Assessing and Improving Research Participants' Understanding of Risk: Potential Lessons From the Literature on Physician-Patient Risk Communication
Anderson, Emily E.
Iltis, Ana S.
Journal of Empirical Research on Human Research Ethics 2008 September; 3(3): 27-37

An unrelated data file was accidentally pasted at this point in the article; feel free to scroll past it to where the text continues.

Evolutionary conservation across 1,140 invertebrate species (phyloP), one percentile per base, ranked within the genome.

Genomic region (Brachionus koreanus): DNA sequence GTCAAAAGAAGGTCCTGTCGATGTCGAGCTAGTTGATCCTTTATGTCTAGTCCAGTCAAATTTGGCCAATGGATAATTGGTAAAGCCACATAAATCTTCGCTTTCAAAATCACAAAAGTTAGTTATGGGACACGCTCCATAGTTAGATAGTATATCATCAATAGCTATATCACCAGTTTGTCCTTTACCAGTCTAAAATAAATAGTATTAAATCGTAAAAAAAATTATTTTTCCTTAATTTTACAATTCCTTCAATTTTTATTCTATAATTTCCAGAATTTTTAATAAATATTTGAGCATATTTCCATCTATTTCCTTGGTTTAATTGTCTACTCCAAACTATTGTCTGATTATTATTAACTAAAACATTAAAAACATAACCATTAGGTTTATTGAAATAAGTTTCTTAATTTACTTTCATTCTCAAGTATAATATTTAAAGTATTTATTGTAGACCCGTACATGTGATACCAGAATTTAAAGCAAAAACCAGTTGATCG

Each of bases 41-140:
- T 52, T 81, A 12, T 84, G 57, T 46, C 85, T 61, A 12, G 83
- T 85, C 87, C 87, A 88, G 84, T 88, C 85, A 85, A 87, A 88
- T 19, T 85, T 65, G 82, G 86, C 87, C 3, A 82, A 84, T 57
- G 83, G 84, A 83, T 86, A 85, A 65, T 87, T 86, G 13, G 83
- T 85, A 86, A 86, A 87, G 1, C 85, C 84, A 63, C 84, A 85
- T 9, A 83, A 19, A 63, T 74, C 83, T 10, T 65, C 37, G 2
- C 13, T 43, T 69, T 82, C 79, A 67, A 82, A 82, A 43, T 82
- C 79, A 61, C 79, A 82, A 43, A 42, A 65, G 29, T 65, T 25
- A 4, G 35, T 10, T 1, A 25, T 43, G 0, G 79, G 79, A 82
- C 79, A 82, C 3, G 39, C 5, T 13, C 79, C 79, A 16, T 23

Evidence that lay people frequently misinterpret risk raises concerns for the ethical conduct of human research, which requires adequate disclosure, understanding, and appreciation of risk information. Review of the risk communication research literature suggests new directions for empirical research on human research ethics: Investigation is needed on how to best assess and improve potential and enrolled subjects' understanding of risk information. Preferences regarding the presentation of risk information and the effects of alternative presentation formats and decision aids on knowledge, trust, satisfaction, risk/benefit analysis, and perceptions of respectful treatment should be studied. Research is also needed on the effects of payment for research participation, the order in which study information is presented, and having one's own physician present risk information.
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